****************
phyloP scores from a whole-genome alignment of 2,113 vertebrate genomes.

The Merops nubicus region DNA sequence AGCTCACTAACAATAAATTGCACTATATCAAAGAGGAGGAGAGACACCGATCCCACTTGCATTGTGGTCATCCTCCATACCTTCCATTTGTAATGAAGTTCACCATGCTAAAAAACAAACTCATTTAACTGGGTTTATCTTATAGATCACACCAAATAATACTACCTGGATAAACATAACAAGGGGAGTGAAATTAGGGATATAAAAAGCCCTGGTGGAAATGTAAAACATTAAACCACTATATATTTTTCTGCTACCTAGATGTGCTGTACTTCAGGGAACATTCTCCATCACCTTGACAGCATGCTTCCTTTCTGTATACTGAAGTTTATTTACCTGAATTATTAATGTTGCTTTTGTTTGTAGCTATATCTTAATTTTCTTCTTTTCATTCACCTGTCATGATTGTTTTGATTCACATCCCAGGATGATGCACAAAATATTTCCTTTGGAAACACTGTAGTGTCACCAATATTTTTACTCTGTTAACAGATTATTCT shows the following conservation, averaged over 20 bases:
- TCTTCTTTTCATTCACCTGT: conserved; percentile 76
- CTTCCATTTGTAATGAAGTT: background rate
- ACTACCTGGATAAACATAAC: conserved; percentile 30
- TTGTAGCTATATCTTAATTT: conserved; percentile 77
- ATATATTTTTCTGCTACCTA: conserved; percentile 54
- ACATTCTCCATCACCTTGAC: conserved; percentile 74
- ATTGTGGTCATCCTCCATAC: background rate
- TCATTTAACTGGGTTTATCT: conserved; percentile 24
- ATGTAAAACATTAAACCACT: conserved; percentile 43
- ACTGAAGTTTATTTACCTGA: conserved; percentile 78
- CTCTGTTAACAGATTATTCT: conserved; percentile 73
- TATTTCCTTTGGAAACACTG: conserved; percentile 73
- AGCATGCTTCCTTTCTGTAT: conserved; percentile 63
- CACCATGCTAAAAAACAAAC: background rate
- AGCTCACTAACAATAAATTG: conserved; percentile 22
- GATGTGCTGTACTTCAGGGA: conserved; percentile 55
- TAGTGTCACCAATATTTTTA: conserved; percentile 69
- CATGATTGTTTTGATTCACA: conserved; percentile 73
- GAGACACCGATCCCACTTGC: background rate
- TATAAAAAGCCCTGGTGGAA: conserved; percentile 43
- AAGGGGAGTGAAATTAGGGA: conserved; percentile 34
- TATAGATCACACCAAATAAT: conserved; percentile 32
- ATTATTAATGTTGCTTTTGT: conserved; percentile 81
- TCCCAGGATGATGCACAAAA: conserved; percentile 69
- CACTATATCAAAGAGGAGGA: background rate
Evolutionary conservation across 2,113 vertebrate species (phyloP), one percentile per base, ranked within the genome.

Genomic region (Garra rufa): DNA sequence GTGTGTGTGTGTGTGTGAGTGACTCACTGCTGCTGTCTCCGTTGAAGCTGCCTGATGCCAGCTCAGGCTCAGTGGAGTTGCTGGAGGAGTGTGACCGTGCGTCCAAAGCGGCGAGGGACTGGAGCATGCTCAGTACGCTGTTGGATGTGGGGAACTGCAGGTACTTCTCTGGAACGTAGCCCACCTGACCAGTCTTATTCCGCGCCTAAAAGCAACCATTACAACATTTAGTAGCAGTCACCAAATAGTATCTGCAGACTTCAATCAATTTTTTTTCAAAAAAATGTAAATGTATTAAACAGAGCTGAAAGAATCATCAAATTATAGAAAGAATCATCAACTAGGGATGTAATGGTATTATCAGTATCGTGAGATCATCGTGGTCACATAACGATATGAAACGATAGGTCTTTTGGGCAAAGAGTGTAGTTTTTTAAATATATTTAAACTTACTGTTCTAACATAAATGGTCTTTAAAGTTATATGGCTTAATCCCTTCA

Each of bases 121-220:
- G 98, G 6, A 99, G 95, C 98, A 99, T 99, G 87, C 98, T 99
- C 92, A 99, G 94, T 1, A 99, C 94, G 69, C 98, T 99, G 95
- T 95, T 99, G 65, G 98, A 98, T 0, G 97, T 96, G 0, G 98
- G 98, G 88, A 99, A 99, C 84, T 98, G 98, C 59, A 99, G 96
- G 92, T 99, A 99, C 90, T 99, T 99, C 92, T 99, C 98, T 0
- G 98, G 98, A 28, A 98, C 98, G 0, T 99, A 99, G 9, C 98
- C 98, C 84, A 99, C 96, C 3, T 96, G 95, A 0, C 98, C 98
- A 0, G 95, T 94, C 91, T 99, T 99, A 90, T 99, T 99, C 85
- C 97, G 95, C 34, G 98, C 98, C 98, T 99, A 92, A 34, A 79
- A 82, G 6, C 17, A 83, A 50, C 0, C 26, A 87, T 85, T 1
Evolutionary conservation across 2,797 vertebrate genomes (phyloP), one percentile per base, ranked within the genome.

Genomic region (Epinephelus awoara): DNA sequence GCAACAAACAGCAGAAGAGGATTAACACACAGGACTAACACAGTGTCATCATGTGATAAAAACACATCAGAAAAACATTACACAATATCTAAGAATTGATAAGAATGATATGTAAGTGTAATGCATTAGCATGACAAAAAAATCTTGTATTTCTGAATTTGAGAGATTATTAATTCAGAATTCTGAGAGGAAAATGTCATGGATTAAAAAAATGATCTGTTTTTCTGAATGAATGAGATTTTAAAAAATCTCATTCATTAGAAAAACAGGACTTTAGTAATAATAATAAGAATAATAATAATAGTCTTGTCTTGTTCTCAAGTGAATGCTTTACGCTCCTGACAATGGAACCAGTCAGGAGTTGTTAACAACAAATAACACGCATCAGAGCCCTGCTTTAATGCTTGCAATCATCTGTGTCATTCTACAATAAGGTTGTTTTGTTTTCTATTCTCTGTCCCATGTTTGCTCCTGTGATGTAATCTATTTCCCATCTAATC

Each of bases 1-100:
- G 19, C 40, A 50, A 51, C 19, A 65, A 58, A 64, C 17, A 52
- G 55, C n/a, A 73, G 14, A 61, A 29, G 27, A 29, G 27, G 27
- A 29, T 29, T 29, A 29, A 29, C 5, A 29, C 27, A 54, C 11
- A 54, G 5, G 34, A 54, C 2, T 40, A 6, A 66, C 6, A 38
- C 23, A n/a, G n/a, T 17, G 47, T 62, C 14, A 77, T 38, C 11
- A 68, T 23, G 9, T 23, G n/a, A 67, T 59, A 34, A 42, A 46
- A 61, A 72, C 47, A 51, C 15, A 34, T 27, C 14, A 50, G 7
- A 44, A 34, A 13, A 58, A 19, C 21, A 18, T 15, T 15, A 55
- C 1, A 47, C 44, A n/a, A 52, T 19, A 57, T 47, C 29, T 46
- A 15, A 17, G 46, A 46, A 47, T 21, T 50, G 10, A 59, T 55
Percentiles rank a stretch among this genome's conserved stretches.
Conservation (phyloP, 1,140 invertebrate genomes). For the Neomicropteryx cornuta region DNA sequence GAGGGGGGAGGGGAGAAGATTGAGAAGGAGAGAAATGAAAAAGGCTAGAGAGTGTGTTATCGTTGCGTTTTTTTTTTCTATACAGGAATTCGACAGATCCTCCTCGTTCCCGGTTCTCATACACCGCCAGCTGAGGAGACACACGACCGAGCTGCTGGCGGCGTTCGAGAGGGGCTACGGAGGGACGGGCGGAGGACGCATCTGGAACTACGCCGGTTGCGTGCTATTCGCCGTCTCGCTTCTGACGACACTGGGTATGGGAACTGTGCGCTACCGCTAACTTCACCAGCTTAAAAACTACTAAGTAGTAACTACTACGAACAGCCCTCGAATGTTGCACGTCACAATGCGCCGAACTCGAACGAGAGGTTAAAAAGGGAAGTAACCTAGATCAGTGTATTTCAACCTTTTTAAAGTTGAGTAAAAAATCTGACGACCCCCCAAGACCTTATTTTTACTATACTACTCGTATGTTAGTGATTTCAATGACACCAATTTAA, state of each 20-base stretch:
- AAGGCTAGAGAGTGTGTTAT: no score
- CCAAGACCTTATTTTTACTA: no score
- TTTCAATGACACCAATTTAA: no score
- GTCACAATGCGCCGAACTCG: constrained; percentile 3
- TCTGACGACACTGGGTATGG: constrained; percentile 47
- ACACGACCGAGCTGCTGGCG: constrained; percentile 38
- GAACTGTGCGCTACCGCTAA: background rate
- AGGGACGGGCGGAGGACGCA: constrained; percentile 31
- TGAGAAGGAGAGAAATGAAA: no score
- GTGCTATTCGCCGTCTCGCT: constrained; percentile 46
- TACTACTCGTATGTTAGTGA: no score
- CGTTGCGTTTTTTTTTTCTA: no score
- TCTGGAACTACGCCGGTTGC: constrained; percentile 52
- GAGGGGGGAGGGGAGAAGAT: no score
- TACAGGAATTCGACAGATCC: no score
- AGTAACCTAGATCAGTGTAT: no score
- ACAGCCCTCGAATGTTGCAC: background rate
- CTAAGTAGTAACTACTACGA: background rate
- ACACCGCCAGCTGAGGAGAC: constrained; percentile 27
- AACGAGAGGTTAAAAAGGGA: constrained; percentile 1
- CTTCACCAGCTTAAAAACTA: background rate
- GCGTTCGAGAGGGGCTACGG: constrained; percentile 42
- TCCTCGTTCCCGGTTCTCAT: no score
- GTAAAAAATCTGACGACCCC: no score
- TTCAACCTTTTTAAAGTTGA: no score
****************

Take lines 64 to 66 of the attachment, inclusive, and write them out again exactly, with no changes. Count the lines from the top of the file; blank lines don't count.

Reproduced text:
- TGAGAAGGAGAGAAATGAAA: no score
- GTGCTATTCGCCGTCTCGCT: constrained; percentile 46
- TACTACTCGTATGTTAGTGA: no score